SEBI’s Interim Order in the Sharepro Case

Last week, SEBI issued an ex-parte
ad-interim order
in a case involving Sharepro Services (I) Private Limited,
which is a registrar and transfer agent (RTA) for a number of companies. Based
on certain complaints, SEBI began investigating into the affairs of Sharepro
and found a number of irregularities. For example, dividends which were to be
transferred into the Investor Education and Protection Fund were instead
diverted to the accounts of certain parties related to the promoters and a
senior employee of Sharepro. Similarly, dividends payable to registered
shareholders were instead paid to certain related parties. Share transfers too
were incorrectly effected to benefit such related parties at the cost of the
real owners of the shares. In all, the facts of the case are egregious and
indicate a deliberate set of actions on the part of Sharepro to enrich its
promoters, senior management and their related parties to the detriment of the
companies that are its clients (as well as their shareholders). Moreover,
Sharepro appears to have taken efforts to mask the trail of transactions, and
also to mislead the investigation process.
Based on its investigation and the information
currently available before it, SEBI passed the order restraining certain
persons from accessing the capital markets. It also asked companies who are
clients of Sharepro to conduct a thorough audit of the records with respect to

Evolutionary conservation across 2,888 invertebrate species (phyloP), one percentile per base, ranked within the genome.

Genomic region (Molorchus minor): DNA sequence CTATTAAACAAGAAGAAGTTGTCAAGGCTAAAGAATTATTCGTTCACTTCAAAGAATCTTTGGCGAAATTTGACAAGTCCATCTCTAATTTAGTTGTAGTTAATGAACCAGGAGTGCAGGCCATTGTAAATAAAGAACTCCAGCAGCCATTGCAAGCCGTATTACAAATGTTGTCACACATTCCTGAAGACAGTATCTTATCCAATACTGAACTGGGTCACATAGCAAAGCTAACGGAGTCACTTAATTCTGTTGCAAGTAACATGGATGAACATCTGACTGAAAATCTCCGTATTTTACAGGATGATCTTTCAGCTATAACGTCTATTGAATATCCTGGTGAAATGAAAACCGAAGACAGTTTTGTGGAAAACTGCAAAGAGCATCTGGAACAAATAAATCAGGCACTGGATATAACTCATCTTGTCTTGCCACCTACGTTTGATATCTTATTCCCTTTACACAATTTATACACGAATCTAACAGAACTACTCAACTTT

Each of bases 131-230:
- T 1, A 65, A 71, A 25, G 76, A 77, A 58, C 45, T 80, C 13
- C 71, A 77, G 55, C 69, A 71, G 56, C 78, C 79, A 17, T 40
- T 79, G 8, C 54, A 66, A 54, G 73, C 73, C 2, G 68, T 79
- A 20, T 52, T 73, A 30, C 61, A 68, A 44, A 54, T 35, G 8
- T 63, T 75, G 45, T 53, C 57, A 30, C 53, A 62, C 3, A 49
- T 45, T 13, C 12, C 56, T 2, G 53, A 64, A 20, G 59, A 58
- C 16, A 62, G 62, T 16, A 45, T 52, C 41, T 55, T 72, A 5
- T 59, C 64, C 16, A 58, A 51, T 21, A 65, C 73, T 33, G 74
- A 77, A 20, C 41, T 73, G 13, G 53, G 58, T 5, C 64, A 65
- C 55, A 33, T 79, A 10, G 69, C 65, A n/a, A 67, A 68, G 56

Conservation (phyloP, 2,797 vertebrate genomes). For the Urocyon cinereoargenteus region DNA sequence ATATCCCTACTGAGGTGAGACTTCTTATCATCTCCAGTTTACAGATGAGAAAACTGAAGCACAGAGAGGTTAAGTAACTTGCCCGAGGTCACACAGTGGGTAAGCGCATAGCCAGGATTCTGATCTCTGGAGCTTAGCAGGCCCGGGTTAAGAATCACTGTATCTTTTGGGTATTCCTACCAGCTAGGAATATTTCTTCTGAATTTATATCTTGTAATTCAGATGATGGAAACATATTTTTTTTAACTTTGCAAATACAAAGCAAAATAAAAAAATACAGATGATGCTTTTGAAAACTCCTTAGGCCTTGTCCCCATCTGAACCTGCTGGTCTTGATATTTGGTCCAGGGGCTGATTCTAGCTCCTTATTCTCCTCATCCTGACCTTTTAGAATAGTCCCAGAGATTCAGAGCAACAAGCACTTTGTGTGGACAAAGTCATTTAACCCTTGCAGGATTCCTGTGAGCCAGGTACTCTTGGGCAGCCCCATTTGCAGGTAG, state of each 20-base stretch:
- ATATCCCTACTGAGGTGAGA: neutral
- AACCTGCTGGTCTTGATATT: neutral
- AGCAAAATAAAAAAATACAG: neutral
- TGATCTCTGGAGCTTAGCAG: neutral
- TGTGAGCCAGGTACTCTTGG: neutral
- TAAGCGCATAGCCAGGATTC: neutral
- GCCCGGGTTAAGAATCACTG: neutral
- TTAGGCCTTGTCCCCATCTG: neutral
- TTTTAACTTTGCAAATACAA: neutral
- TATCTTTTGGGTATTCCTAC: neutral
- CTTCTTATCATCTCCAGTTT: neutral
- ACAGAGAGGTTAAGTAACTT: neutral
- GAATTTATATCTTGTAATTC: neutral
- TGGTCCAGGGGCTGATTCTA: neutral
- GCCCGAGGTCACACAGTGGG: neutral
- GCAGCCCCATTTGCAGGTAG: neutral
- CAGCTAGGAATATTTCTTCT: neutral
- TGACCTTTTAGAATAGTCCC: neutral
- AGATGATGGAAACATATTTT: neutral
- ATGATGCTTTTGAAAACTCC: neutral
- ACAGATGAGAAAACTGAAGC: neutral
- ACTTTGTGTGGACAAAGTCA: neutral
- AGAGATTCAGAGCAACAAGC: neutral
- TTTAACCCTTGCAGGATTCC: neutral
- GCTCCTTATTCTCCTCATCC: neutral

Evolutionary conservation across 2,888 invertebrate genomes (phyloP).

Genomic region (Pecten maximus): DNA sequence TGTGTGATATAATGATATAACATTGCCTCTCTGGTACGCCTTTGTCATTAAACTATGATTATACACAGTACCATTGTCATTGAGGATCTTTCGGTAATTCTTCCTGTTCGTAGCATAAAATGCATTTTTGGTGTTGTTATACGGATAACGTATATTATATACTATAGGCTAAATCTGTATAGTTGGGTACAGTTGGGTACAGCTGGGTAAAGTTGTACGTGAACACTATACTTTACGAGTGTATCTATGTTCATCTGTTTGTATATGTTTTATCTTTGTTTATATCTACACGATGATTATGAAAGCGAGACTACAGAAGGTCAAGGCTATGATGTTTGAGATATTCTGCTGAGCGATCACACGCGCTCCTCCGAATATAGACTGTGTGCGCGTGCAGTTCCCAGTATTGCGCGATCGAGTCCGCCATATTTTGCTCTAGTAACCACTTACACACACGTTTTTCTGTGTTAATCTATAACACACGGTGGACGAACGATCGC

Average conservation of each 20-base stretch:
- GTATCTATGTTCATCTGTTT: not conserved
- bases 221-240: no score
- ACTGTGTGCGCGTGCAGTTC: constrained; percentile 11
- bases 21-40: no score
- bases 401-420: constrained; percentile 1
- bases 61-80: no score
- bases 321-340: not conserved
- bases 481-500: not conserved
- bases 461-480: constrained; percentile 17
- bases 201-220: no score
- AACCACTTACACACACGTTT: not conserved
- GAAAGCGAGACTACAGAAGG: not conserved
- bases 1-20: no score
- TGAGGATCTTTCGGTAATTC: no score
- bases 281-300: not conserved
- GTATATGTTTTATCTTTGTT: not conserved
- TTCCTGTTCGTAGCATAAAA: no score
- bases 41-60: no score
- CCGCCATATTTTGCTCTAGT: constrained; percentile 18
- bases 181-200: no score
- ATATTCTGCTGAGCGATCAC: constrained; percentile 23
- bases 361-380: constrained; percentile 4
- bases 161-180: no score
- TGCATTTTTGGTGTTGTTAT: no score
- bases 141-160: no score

dividends and transfer of securities. SEBI finally advised clients to switch
their activities to an alternative RTA or move those in-house.

The purpose of this post is not to discuss the
merits of Sharepro case, which is subject to further determination by SEBI (as
this is only an interim order). Instead, this post touches upon the
effectiveness of the interim order. While the order restraining the parties from
accessing the capital markets is understandable, it leaves the victims to
resort to self-help. The order does not provide any protection as such to the
shareholders who have been deprived of their rights due to the actions of
Sharepro and its promoters and management. Granted this is only an interim
order, but it is somewhat intriguing that Sharepro’s clients have been “advised”
to take their own action in moving activities either in-house or to an
alternative RTA. The question arises as to whether further preventive measures
ought to have been ordered at this stage. As Mobis Philipose
these measures may to too little too late. Professor J.R. Varma
to argue that the control of Sharepro must be taken over by the
Government, as was the case with Satyam Computers. Although a number of
possibilities exist, rapid action would be of the essence to prevent any
further damage, and to protect the interests of various stakeholders.

About the author

Umakanth Varottil

Umakanth Varottil is an Associate Professor at the Faculty of Law, National University of Singapore. He specializes in corporate law and governance, mergers and acquisitions and cross-border investments. Prior to his foray into academia, Umakanth was a partner at a pre-eminent law firm in India.

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